It seems that a lot of suffer.
Stretch before and after rides or stop and stretch if they happen during ride to alleviate pains.
Cramps can really be debilitating. I had a cramp come on last weekend. I ended up on the kitchen floor trying to stretch me thigh muscle (not an easy position to be in).
I've had cramps at various times usually towards the ends of rides and the only answer is to stretch it out (at the time). Salt in your water might help but don't taste nice.
I have added salt to squash to get rid of taste and not cramps.
Experiment a little.
a glass of milk before bed might help. calcium tend to relax muscles. or a shot of whisky might before bed.....i put salt in my drinks when cycling on a hot day.....i drink a lot of water to keep me hydrated....in my experience i know if im well hydrated if my pee is easy to pass and not concentrated.....elcetrolyte imbalance is usually the culprit on cramps....
calcium relaxes muscles? It is vital for muscle contraction at the molecular level so can't see a glass of milk doing much, esp as are bones are a huge store of the stuff. I do like milk though - it turneth little calf into big cow so must be pretty good for you!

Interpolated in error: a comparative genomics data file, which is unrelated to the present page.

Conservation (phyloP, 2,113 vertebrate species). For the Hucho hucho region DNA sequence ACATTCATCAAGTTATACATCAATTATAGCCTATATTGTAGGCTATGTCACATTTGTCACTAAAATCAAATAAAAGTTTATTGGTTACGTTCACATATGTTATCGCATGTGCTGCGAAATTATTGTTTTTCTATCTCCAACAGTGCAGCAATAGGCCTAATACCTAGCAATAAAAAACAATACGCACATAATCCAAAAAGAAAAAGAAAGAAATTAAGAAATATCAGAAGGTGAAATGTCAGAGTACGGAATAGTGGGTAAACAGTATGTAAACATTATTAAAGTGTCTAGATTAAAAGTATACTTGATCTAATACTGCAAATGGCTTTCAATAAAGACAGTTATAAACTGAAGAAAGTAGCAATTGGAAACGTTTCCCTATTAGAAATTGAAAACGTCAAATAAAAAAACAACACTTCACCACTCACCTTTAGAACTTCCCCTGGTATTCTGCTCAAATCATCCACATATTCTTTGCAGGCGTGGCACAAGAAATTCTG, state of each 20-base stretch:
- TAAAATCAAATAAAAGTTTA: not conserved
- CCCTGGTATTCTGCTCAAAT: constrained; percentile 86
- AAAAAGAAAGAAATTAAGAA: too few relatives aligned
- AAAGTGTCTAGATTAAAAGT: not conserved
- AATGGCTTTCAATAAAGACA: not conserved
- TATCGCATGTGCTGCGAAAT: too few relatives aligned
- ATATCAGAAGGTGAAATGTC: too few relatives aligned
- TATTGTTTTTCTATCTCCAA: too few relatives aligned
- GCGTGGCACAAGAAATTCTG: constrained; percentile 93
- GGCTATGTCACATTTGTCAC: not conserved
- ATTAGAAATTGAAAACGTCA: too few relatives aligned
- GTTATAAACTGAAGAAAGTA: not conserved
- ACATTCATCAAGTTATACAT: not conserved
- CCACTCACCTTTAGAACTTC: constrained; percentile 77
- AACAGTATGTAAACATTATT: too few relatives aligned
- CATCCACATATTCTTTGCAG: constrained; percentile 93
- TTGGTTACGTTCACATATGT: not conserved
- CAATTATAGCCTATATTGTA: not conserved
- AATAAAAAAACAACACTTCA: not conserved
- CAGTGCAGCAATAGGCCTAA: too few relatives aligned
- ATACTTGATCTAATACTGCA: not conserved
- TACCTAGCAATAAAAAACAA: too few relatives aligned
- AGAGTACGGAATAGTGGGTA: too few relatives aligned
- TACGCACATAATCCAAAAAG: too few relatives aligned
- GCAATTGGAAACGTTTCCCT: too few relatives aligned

When I am on tour my handlebar bag has salty treats (typically salted peanuts or almonds) and dried fruit (such as raisins or plums) depending on what is locally available. Whenever I have a rest or water stop I nibble away. I have a water bottle mounted on my handlebars to remind me to hydrate myself often (usually my biggest problem). As one who has been a chronic sufferer from cramps - this combination seems to work for me. For dinner I have lots of veggies and a little meat where it may be in a stew or soup.
Andrew suffers from cramps on tour more than I do. We found that stretching helped. Once we set up our tent and stopped for the day, we'd make a special effort to spend 10 minutes or so just stretching out our muscles. That plus lots of water... make sure you are getting enough throughout the day while you're cycling.